Warning: Going back to Oreo after upgrading Xiaomi Mi A1, Mi A2, or Mi A2 Lite to Pie may brick device

Xiaomi has three devices in Google’s Android One program – the Mi A1, Mi A2, and Mi A2 Lite. All three have already received updates to Android 9 Pie, with the Mi A1 the latest to join the party on a beta ticket.

Usually, initial software update rollouts, not necessarily beta versions, may carry minor bugs and errors that can be annoying. To deal with this, affected users usually have the option to either wait for fixes to be sent out by the company or downgrade to the previous build that worked without issues. The latter has saved many people from dealing with an otherwise terrible software experience, especially since it may at times take longer than expected for the fix to arrive via another OTA update.

This has been true for all Xiaomi smartphones, but following the arrival of MIUI 10 (which has nothing to do with the Mi A1, Mi A2 and Mi A2 Lite), Xiaomi started advising against rolling back to MIUI 9 (or any other older MIUI version compared to the currently installed version) for those who had already made the switch to the stable and/or beta versions, noting that this may brick the device in question.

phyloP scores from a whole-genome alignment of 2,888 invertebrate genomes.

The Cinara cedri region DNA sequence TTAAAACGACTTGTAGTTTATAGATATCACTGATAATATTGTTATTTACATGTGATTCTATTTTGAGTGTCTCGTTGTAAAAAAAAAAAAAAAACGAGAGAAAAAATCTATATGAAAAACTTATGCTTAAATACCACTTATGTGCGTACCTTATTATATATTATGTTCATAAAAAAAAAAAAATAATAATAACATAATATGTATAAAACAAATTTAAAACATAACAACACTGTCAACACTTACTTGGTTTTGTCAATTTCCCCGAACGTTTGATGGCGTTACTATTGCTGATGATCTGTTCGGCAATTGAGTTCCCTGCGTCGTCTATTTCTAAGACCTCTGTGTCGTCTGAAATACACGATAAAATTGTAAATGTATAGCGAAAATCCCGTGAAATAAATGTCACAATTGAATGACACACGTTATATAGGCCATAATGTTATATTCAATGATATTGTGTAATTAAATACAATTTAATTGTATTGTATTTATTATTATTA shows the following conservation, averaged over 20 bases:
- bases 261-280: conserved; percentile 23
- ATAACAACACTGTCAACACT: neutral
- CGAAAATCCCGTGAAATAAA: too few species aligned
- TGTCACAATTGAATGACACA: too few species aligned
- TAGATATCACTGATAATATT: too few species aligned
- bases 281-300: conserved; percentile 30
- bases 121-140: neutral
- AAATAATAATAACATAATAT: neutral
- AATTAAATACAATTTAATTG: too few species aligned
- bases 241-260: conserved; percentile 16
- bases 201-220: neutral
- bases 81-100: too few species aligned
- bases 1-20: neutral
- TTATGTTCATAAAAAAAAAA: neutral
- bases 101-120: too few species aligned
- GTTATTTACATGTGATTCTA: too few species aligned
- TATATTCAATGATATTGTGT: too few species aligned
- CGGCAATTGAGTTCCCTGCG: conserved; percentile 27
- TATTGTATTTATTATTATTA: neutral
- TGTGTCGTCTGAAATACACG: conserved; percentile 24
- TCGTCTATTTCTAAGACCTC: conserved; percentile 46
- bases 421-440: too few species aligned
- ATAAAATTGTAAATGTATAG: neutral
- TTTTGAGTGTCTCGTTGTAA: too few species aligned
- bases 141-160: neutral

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Apparently, this is also happening with respect to the three Android One devices because of the many irreversible system updates that accompany Android Pie. I want to believe one can always override this by unlocking the bootloader, that is, if you are into such stuff.

Following the trio’s update to Pie, Xiaomi has come out with a warning to early adopters who might already be thinking about going back to the previous stable update (Android Oreo) that worked better. The company says doing this can cause errors and defects that may affect the normal functioning of your phone.

In extreme cases, you may even end up with a bricked device, so you better don’t try to make some smart moves here. If you choose to be an early adopter, you’ll have to live with the bugs until Xiaomi rolls out fixes. The best way is to wait until all bugs and errors have been ironed out before upgrading, unless you are willing to get a little geeky and unlock the bootloader for more control over your device.

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